We've supported the delivery of climate change learning programmes.
Since mid-2020, the Council has been supporting the delivery of the climate change learning programme Huringa āhuarangi: Whakareri mai kia haumaru āpōpō Climate Change: prepare today, live well tomorrow(external link), with supplementary additional adaptation lessons for schools in several low lying inland and coastal communities.
The learning programme helps to raise awareness of climate change and start conversations about the impacts of sea-level rise and how we can respond as a city. It also offers children and young people opportunities to collectively act on their knowledge and ideas to mitigate and adapt to the impacts of climate change, an important component when considering climate change hope and wellbeing.
Six Ōtautahi Christchurch and Te Pātaka a Rākaihautū Banks Peninsula schools participated in the programme in 2020 and a further seven new schools are participating in the programme during 2021.
Actions undertaken by participating schools include:
Read more about how students from Ōhinetahi Governors Bay School are doing their bit to adapt to and reduce the impact of climate change on Newsline(external link).
In 2022, ongoing support to engage in adaptation planning, decision-making and collective action in their communities, Ōtautahi and Aotearoa is available for children and young people.
Next Generation Conversation, a coalition of climate change activists aged between 10 and 14 years old in Ōtautahi-Christchurch submitted on the Council’s Coastal Adaptation Framework [PDF, 3.9 MB] at the end of 2021. This short film, We Asked To Be Heard, takes people through the process and the eventual outcome.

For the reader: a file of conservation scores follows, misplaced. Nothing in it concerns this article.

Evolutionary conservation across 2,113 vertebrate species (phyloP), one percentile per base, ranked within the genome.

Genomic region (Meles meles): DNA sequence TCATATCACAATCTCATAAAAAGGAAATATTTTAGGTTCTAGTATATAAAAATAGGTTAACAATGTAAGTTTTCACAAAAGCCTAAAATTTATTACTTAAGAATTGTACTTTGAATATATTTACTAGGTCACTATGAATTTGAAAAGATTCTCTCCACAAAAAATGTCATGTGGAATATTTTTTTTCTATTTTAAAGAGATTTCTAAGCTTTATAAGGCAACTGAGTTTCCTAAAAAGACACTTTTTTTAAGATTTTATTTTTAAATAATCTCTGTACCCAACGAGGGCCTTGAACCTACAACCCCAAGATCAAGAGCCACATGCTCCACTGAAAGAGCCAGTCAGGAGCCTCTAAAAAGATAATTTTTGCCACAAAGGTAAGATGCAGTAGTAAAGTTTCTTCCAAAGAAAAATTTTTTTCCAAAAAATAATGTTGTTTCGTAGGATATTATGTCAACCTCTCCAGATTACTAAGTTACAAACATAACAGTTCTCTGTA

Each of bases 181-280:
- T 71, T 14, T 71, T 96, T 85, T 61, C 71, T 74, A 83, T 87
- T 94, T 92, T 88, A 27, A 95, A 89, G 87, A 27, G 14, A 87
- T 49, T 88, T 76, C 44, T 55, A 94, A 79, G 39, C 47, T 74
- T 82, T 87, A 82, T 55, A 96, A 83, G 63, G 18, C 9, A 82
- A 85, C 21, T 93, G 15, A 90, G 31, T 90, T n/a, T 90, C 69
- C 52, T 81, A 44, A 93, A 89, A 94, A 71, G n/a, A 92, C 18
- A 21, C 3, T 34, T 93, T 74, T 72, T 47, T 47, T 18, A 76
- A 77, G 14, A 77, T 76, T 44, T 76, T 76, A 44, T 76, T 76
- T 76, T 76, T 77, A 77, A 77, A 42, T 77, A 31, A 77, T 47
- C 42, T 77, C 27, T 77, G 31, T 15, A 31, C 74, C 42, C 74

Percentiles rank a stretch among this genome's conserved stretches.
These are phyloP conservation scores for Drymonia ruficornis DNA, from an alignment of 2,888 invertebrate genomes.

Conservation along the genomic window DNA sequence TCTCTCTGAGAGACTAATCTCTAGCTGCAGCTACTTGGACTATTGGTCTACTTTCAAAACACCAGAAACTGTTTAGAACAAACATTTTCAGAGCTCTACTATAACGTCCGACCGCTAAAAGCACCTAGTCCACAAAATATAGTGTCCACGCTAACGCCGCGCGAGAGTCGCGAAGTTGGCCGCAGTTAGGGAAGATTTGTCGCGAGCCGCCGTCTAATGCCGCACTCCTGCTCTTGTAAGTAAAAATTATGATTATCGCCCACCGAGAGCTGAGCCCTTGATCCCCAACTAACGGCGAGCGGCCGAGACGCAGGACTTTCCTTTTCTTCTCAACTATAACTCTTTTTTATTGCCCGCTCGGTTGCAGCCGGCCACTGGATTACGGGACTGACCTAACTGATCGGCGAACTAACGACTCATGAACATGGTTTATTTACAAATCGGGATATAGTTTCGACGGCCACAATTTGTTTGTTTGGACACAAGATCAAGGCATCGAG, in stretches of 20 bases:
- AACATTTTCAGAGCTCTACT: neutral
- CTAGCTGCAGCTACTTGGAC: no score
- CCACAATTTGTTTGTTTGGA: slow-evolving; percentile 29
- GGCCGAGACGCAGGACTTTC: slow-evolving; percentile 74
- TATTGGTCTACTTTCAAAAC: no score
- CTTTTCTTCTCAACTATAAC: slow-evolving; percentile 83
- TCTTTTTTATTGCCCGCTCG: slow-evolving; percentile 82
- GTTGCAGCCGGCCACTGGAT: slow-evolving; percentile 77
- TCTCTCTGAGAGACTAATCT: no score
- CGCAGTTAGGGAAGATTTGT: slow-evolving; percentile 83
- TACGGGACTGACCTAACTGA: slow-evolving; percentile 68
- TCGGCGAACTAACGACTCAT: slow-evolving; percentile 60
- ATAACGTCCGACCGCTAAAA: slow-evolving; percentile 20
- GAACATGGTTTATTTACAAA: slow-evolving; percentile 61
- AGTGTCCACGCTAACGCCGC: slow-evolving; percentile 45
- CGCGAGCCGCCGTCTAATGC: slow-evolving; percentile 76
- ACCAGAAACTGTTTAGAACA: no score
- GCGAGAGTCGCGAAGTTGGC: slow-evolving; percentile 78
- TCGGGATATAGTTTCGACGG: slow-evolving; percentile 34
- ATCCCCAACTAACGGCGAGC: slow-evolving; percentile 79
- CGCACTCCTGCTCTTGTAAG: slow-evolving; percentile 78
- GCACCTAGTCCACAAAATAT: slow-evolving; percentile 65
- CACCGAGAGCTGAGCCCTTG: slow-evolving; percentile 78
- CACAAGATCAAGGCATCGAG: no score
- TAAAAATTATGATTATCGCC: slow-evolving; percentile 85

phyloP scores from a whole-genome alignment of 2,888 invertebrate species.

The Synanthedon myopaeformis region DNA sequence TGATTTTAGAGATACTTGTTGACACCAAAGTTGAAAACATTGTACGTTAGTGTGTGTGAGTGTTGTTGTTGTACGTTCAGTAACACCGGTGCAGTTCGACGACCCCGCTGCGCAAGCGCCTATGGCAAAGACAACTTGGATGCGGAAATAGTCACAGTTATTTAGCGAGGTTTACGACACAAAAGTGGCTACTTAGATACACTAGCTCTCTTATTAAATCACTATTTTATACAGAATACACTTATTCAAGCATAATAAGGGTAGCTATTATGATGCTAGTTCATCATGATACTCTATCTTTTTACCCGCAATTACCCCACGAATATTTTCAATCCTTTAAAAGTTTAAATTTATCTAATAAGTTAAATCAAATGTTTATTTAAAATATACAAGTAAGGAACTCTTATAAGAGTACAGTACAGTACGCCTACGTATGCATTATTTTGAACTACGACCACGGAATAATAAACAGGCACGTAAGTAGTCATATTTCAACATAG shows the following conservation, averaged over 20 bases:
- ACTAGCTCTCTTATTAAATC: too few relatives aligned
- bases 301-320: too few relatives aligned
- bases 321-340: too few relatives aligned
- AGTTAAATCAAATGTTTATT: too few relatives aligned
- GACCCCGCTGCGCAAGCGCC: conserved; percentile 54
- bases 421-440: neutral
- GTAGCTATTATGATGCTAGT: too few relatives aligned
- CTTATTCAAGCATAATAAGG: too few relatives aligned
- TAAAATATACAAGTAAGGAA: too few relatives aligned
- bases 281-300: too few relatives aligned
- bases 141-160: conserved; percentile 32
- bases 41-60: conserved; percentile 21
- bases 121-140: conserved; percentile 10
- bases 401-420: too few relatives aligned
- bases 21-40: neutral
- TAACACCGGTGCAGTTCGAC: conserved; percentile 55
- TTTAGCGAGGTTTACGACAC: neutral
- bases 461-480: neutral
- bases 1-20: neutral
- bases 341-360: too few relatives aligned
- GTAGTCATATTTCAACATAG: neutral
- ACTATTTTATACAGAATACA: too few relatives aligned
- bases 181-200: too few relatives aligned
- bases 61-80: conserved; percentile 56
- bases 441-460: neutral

“It has been amazing to be a part of this group. To be listened to, to be heard, and for adults to take us seriously. Not just to be seen, to be really heard. It has been an awesome opportunity to change problems. To look back and say, I was part of that. It is empowering,” says high school student Caitlin Rees.
The Coastal Adaptation Framework received 101 submissions, including from a significant number of children and young people from across the district. One thing that submitters wanted is that education be made more prevalent to increase people’s awareness of climate science, and this was added to the framework as a result. Read more on Newsline(external link).